The Indian Ocean Rim Association (IORA) is another organization that provides the avenue for strengthening maritime cooperation between countries of the Indian Ocean Region. Incidentally, 20 members of IORA also have their navies as members of IONS, and recent years have witnessed some synergy between IONS and IORA for promoting maritime cooperation. The promotion of a Blue Economy is a vital charter of the IORA Member states.
ROLE ON UNDERWATER DEVELOPMENT FOR NATIONAL GROWTH
Optimum and efficient utilization of water resources is at the core of the blue economy. The rising importance of the Blue Economy in global activities represents a great opportunity for innovation, be it in coastal management, navigation assistance, or biodiversity protection. The Blue Economy represents an opportunity to boost the local economy and create jobs in knowledge-intensive economic sectors. The creation of new services is really needed in order to better tackle the challenges faced by coastal regions and inland water bodies to achieve their unleash business opportunities and boost the local economy. Both local and regional authorities should therefore not hesitate in investing even more into the adoption of innovative technologies. It is indispensable to promote and enhance collaboration between the various actors of the value chain to develop strong and vibrant local economies.
The ocean is the last frontier for economic development in the world. The assumption of blue economy revenue of India will be 1 trillion US$ every financial year for the next ten years. With their enormous resources, oceans are the ultimate frontier that shall help to transform the economy of the society from scarcity to abundance. With the extended Exclusive Economic Zone, India’s Ocean jurisdiction equals the land area. Hence an integrated approach with a long-term vision, technology, management, monitoring, and time-bound regulatory reforms are essential for building a sustained blue economy for India. It is beyond doubt that the upcoming blue economy shall serve as a growth catalyst for the robust Indian economy envisioned to reach US$10 trillion by 2030.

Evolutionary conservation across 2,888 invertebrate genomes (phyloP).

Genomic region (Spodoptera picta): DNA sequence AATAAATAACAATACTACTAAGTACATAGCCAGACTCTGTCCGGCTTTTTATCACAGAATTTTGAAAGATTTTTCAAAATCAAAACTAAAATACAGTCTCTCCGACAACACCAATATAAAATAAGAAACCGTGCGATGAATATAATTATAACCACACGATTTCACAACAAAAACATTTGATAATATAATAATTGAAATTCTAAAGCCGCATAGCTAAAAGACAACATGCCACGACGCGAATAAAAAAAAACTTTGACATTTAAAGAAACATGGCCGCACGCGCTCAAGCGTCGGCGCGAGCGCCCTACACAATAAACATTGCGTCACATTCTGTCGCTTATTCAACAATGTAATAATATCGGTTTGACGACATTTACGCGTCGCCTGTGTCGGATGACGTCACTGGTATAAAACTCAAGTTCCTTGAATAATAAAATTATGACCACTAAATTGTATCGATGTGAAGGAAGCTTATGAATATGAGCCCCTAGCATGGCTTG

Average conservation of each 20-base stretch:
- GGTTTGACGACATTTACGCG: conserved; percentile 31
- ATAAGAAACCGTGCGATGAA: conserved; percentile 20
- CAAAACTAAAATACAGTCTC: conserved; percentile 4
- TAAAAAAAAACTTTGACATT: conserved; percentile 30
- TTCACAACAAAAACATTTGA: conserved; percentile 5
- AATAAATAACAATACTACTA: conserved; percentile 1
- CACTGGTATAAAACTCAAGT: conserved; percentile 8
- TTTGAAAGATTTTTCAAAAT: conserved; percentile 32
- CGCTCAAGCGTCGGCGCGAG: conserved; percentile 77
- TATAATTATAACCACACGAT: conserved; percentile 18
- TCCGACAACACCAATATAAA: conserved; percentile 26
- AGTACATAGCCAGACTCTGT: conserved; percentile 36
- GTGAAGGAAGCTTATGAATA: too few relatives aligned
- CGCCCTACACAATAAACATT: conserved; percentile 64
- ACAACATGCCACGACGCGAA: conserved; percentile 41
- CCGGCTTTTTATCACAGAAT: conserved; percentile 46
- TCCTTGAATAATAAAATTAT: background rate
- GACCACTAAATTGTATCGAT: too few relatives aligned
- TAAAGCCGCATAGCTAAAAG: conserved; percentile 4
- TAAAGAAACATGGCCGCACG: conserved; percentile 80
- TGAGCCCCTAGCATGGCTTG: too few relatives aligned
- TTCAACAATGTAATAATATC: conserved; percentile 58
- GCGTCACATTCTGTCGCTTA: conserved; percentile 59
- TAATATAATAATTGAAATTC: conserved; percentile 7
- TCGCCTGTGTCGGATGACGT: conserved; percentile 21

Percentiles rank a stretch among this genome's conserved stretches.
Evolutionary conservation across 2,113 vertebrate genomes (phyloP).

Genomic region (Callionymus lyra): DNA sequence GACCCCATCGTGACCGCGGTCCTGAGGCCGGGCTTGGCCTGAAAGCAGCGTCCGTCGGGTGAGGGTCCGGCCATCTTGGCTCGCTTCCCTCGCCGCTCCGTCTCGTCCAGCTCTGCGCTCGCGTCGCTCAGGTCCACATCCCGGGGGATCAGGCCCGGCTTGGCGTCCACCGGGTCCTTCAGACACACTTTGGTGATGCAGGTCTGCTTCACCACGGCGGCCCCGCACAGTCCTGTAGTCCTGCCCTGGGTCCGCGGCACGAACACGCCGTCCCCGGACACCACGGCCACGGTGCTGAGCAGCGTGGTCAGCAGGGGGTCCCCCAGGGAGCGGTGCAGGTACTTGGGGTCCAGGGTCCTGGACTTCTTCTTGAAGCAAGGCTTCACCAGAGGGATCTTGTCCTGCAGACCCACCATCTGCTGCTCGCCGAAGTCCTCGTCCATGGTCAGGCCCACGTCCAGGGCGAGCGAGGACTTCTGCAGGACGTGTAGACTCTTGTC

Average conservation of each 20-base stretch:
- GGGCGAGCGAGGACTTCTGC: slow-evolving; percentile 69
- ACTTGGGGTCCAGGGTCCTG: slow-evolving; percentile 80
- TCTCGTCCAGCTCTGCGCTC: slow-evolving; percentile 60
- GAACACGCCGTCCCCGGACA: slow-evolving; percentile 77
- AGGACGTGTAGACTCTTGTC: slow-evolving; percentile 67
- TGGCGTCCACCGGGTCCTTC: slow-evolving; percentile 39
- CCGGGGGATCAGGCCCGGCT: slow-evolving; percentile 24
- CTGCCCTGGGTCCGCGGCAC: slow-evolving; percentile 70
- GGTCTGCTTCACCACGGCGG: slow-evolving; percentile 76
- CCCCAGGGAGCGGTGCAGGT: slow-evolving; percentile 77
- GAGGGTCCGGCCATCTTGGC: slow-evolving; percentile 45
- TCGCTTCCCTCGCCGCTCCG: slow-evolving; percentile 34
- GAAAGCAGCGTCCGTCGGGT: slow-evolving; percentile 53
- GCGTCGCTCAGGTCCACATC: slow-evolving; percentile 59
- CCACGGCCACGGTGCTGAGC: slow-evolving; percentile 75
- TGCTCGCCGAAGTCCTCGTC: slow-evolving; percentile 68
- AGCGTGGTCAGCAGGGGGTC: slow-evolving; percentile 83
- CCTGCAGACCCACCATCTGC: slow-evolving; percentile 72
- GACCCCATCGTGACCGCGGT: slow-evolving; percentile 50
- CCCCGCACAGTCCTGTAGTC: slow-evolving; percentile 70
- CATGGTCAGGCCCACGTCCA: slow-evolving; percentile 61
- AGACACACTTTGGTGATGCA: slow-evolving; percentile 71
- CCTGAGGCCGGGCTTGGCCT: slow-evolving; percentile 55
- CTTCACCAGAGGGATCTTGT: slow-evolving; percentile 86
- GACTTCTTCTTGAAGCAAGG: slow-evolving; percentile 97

In conclusion, India has a significant potential to harness the full potential of the Blue Economy in the national interest. The government has taken major steps and launched several initiatives in this direction. The Honourable Prime Minister has launched a dynamic initiative of Swachh Bharat (Clean India). We need to extend the concept to Swachh Sagar (Clean Oceans). This could be a people’s movement where we draw up an action plan and motivate every citizen and maritime agency to contribute towards cleaning our coastal areas and extend the concept to ensuring clean oceans or ‘Swachh Sagar’ for our future generations.
However, maritime issues are complex and require substantial resolution of jurisdiction and deconflicting so that the Blue Economy Model of development is efficiently, economically, and effectively implemented.
For this apex level directions for integration of resources, coordination of effort, and harmonization with global treaty obligations is essential. Since multiple Ministries, Departments and Authorities are direct stakeholders of the Indian maritime ecosystem, an apex level authority to oversee its implementation is required. Such an apex level organization, given the complexity of maritime matters and the character of the Blue Economy and multifarious stakeholders with multiple interests at both Centre and State level, should be chaired by the Prime Minister of India with appropriate representation of the Ministries of Central Government and the Governments of the Coastal States and Union Territories. A suitable Secretariat, under a Chief Maritime Commissioner and staffed with domain experts, should be created to coordinate, and integrate the planning process of various departments and agencies for sustainable development of India’s Blue Economy Model of growth so as to enable India to emerge as a resurgent maritime nation.
The rising importance of the Blue Economy in global activities represents a great opportunity for innovation, be it in coastal management, navigation assistance, or biodiversity protection. All water bodies, including lakes, rivers, canals, dams and brackish water bodies, seas, and the coastal regions are unique resources, yet neglected and often forgotten. The Blue Economy represents an opportunity to boost the local economy and create jobs in knowledge-intensive economic sectors. The creation of new services is really needed in order to better tackle the challenges faced by coastal regions and inland water bodies to achieve their unleash business opportunities and boost the local economy. The uninhabited islands will be leased out by the central government to the state government exclusively for smart city development and other economic activities, based on the investments of secured governance strategy. The smart cities on Island will help the Indian Economy to provide long-term funding and more employment opportunities in the future. The inland water bodies are expected to gain more from the blue economy orientation in their development policies. Set up Mini HUBs in every 5 km of inland waterways. It will act as a self–sustained economic growth center and provide huge employment opportunities for the local community. Mini HUB such as amusement park, Yoga center, Mini food court, Cinema halls, children’s water park, etc. besides, it includes Small scale economic activities like food processing industry, boat & fishnet repairing center, mini market, shopping malls, etc. Both local and regional authorities should therefore not hesitate in investing even more into the adoption of innovative technologies. It is indispensable to promote and enhance collaboration between the various actors of the value chain to develop strong and vibrant local economies.